NATCHEZ, Miss. (WJTV) – You’ve seen the unrest sparked by George Floyd’s death across America, but in the midst of that signs of hope and togetherness rise up.
So how are Mississippi communities reacting to do their part?
Both law enforcement, government staff, and people who call Natchez and Adams County home feel the anger leading to unrest across the nation. To help everyone heal and the community progress from Natchez’s own controversial history they rallied together.
“Injustice anywhere is a threat to justice everywhere,” County Supervisor Ricky Gray said.
Following a peaceful march led by community activists to honor and demand justice for George Floyd’s death. County and city leaders joined their cause outside the courthouse.
“In times like these leaders don’t step to the back they lead,” Adams County Sheriff Travis Patten said. “And that’s what you’re seeing here today.”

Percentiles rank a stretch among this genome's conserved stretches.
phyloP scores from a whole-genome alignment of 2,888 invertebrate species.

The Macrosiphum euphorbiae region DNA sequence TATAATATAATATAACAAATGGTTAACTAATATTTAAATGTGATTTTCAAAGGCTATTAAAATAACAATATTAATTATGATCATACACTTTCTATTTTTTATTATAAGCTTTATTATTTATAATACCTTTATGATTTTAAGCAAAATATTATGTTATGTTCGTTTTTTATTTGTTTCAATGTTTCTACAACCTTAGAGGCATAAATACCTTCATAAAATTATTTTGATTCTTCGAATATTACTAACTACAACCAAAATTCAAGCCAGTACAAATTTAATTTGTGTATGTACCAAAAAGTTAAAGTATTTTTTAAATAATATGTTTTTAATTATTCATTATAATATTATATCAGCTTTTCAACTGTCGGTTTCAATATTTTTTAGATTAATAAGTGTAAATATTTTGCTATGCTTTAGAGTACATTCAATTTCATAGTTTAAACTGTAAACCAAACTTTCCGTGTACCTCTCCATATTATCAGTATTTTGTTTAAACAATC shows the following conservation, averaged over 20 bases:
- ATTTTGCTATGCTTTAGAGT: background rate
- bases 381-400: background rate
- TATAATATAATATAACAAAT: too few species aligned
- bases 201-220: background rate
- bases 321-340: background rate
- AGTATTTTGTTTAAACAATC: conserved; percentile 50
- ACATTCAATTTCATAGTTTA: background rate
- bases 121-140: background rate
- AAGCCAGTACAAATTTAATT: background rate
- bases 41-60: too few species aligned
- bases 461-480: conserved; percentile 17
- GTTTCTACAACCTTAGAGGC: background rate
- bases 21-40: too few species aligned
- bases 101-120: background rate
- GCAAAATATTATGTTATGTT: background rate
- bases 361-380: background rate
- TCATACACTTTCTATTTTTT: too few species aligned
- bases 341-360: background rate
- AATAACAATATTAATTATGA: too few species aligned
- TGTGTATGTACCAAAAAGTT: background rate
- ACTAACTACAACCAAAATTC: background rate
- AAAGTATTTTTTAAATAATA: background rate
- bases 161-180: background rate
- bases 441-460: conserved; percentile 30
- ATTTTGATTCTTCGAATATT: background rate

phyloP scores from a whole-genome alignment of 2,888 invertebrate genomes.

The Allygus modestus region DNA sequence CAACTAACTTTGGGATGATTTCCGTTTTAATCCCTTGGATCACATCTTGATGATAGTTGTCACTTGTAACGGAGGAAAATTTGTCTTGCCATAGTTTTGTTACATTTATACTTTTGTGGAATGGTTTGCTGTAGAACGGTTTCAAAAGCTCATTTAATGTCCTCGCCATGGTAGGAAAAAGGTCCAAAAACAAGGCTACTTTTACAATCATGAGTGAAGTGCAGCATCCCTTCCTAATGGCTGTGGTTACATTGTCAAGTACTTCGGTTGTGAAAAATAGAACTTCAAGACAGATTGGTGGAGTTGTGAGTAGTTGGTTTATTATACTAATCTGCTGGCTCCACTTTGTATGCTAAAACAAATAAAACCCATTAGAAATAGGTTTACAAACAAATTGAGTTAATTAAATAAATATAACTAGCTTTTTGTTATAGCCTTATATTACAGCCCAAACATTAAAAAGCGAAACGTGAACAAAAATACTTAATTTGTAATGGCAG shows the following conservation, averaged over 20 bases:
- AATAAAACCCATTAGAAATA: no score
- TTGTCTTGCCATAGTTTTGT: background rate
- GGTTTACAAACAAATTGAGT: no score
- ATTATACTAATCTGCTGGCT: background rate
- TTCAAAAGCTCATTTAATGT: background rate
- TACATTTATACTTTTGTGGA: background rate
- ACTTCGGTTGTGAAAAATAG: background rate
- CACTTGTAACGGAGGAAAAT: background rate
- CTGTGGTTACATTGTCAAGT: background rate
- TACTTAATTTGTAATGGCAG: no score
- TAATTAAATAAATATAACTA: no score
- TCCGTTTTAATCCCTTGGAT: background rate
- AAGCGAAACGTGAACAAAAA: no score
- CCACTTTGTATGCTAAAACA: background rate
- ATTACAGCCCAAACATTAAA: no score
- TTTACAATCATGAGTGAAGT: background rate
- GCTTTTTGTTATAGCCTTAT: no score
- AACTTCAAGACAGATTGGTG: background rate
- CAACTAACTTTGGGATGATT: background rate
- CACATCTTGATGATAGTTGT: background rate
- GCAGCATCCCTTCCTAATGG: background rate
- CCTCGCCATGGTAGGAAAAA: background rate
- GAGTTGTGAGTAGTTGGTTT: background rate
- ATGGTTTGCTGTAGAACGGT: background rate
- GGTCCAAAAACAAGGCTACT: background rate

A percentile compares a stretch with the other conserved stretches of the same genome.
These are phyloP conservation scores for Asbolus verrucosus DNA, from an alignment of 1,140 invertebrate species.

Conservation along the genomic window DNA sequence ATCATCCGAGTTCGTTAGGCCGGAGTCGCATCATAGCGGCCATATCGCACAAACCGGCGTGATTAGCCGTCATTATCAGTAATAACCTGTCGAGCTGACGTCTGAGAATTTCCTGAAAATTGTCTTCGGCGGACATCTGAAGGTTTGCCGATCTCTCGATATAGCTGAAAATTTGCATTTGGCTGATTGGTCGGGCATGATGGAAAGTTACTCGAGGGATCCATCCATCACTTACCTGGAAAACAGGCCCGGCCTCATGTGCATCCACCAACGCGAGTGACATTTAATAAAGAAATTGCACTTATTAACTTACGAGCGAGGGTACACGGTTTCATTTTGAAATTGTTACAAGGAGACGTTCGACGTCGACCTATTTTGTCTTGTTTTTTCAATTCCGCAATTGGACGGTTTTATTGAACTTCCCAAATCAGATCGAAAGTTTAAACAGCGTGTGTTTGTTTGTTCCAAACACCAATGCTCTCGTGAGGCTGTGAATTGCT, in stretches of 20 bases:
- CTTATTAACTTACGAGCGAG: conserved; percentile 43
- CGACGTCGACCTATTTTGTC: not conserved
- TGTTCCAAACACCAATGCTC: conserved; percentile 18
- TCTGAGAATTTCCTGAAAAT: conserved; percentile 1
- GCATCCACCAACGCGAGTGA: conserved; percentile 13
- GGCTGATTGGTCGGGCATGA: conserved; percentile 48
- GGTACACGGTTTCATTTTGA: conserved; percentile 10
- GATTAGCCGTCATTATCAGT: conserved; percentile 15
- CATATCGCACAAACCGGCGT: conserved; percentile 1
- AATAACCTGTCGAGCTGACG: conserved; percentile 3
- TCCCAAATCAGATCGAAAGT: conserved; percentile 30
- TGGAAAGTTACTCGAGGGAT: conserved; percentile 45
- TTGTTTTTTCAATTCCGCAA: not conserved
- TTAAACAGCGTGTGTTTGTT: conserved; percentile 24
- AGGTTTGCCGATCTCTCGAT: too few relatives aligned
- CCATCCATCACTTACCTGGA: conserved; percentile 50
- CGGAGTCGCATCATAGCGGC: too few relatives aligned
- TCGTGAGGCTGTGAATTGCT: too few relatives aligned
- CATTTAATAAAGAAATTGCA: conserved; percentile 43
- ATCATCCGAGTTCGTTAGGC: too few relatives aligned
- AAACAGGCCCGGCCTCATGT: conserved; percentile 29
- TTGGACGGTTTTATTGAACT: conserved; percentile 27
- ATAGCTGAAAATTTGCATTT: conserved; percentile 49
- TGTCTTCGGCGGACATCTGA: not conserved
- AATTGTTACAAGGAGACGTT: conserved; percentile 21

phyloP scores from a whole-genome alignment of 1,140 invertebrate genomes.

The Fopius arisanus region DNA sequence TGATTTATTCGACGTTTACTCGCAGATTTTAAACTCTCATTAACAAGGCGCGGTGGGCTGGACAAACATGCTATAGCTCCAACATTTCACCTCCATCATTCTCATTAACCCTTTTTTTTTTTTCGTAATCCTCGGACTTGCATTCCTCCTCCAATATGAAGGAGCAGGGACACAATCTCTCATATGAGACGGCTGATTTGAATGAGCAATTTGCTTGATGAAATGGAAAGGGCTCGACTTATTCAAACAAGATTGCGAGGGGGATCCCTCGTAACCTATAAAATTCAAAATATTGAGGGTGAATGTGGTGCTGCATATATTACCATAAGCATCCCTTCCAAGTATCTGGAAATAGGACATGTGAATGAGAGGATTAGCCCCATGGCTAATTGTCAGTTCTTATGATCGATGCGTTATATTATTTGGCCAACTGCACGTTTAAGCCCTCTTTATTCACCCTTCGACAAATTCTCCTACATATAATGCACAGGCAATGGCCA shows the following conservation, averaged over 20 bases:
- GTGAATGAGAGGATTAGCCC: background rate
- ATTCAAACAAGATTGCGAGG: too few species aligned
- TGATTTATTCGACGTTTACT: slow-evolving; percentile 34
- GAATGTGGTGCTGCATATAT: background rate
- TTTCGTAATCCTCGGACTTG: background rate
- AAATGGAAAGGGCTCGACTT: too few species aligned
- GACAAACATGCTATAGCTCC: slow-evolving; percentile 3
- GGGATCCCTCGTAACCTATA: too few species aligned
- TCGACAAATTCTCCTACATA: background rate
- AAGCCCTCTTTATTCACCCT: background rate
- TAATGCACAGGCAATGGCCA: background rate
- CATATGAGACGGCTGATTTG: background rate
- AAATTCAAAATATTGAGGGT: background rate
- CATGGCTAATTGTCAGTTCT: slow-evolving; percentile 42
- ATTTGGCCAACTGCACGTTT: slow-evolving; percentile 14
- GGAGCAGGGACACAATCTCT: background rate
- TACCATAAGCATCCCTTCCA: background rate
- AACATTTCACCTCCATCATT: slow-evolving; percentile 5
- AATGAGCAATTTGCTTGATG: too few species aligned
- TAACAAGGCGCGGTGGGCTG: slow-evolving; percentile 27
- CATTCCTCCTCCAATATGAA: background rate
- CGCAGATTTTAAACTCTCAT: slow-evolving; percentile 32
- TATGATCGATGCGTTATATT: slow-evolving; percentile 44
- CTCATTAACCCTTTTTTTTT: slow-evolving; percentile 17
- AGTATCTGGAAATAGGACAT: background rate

“George Floyd wouldn’t except all the looting and rioting right now,” Robert Bates of Natchez told us. “It’s all about coming together as one right now with Black Lives Matter and stop the police brutality.”
The gathering outlined a balanced diversity ratio of whites and African Americans who call Adams County home. Recognizing progress depends on all races to join.
“It’s important for me because I love this community and I love my country,” Kathleen Bond of Natchez explained. “And I wanted to see us move forward together and heal the hurts from our past so we can have a great future.”
The tragedy of George Floyd also reminded locals of Natchez holding a troubling past of racial injustice, but current authorities want to assure we’re all on the same side.
“We care for you, we love you, we hear you, we feel your pain,” Sheriff Patten announced. “Don’t think we don’t hurt when actions like that happen as well.”
“I’m going to stand with the victim when the victim is being abused regardless of who that person might be,” Natchez Police Chief Walter Armstrong added.
The community unifying will continue this week with mayor Darryl Grennell declaring June 5. the city will mourn asking all churches to ring their bells from noon to 12:30 and police will lead a silent drive around the city to honor George Floyd’s memory.
Mayor Darryl Grennell also announced on June 14. he wants to declare city and county wide a holiday of unity to remember the decisions which got us this far.